Your model is Victor Kosakovsky. How did he inspire you in this film?

Kossakovsky is kind of a lonely fighter in the documentary industry. But we do need people like him. Without directors like Kossakovsky the art of documentary would have died already. I cannot say that The Cleaners is a Kossakovsky type movie, this would be stupid. But I was always bringing in mind some of his rules that I also want to apply to my next projects. That the aesthetics of cinema are always a priority, that the basis of cinema is image and not really what people say and that films need to have something to show, not something to say. Even if somebody does not follow exactly his rules you always become a better filmmaker if you listen to him.

What has your film’s trajectory been so far?

The Cleaners premiered at IDFA last year in the student competition section and the film was also screened at the same festival as one of five films that are important for Europe currently. It was a special screening of the “Vrij Nederland” magazine. It won the special Jury prize of the Sarajevo film festival in August 2013. It has also being screened in smaller festivals. Part of it was broadcasted by Channel4 in England and it was also screened on a special workshop at the “Topography of Terror” museum in Berlin last spring. Now the film premieres in Greece and it also sent in other festivals around the world.

What are the advantages and disadvantages of doing, as you have, a Master’s degree at the British National Film and Television School?

The NFTS is an amazing film school. I would suggest to any of my friends to study there without a shadow of a doubt. It is a unique community of people and it has cutting edge equipment. I can’t really think of any negatives in the school. It’s just a bit industry oriented but this is not necessary negative. Maybe people who want to follow a more “arty” career will find NFTS is more of an industry school but in my opinion any student can find a personal pathway and actually the tutors who have a huge experience leave us do whatever we like. The films students make in NFTS are actually quite diverse.


Director’s Filmography: (All documentaries)
1. Skizaftiko: 67 minutes 2010
2. The Festival 16 minutes 2010
3. Gathering 18 minutes 2010
4. Foreseeing 6 minutes 2010
5. The Parliament Square Diaries 12 minutes 2011
6. The Last War 4 minutes 2011
7. Khaos 30 minutes 2011
8. The Cleaners 36 minutes 2012

CineDoc Season 2013-14

Layout 1This year, the CineDoc documentary festival opens with the award-winning documentary The Cleaners by Konstantinos Georgoussis.
In June 2012, the far-right Greek political party Golden Dawn came from nowhere to win seven percent of the parliamentary vote. THE_CLEANERS2

Without commentary, the film follows a number of party members during primary elections in central Athens. In disturbing and overtly radical terms, the men air their grievances about the scapegoat for all ills: the growing number of immigrants. In cafés and squares, they enter into discussion with supporters and opponents, keeping a sharp eye on migrant passersby.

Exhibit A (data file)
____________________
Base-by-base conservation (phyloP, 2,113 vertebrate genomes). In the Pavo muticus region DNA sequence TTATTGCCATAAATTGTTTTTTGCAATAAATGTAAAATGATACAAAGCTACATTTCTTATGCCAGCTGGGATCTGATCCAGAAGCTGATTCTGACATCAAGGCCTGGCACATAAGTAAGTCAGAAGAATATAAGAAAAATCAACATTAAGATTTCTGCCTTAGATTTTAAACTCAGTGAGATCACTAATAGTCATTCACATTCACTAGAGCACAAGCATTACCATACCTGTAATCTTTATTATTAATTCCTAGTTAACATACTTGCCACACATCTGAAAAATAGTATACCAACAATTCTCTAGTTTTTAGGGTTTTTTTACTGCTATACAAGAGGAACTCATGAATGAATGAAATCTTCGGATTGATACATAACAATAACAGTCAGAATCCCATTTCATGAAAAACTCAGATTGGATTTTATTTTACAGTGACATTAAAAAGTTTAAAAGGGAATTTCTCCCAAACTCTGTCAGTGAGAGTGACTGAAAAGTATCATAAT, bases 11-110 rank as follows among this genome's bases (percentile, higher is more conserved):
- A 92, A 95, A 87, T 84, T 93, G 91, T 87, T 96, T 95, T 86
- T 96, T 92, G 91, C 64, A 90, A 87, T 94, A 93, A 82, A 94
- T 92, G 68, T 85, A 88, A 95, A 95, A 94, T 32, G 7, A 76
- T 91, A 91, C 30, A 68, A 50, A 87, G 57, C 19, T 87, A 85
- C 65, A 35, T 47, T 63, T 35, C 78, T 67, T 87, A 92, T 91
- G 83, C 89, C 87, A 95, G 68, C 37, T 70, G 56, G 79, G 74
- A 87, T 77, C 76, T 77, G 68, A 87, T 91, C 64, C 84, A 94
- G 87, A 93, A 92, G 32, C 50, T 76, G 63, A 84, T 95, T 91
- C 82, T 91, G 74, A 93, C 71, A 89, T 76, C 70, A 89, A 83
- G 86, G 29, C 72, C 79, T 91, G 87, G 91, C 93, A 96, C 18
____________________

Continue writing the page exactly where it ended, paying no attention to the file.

Konstantinos Georgoussis, a graduate of the National Film and Television School of the UK, has directed and produced the film in a unique way.
The film won the Special Jury Prize at the Sarajevo Film Festival and has been screened at the International Documentary Festival of Amsterdam and broadcast by Channel 4 in the UK. The Museum of SS-“Topography of Terror” in Berlin, has honored the film with a special screening.
A Q & A will follow with director Konstantinos Georgoussis and journalist Dimitris Psaras (The Black Bible of the Golden Dawn, Polis Editions).
The documentary Democracy, The Way of the Cross follows at 21.30. The film follows the pre-election campaign of four candidates during the May 2012 Greek parliamentary elections.

Listen to
Marco Gastine's interview

The CineDoc 2013-14 program
CINEDOC 2013-14

A new documentary about Greece and Democracy

Democratia, the way of the cross
An independent Greek feature-length documentary made by Marco Gastine about the campaign for the parliamentary election on May 6 2012 in Greece. The film follows four candidates, giving us a unique opportunity to explore the current political situation in Greece from a different perspective. The politicians belong to four different parties - a former minister from PASOK, a young politician with a family tradition in politics (his father was also MP), a woman from the left-wing SYNASPISMOS, and a candidate from Golden Dawn, the extreme right-wing party.Everybody tries to reach out to their voters and no-one has any real answers to Greece's pressing issues.
Demokratia the way of the cross is an observational, character-driven documentary without narration, a great insightful portrait of Greek politics.
Even though it's about the May 2012 election, Unfortunately for Greece it's still topical. Things don't change so quickly, especially when they have been in the same status quo for so many years.
It would have been better if it had been possible to have had this hot documentary ready sooner, but Marco Gastine told me that he preferred to have the premier in festivals, which is understandable.
The documentary was directed and produced by Marco Gastine jointly with Katerina Patroni, Nikolia Apostolou, Haris Raftogiannis, Christos Georgoutsos and Yiannis Misouridis. Each of these Greek filmmakers and camera-men and -women followed one politician. They had already worked together as a team for the series Docville, produced by Gastine.
The documentary (91 min, 52 min) was in the Market at DOK Leipzig and will be distributed in theatres in Greece in January.
On Wednesday December 5, the film will be screened at the French Institute in Athens (Sina 31, Kolonaki).

Marco Gastine
Director Marco Gastine

Listen to the interview (English) Marco Gastin gave me in November 2012 in Athens.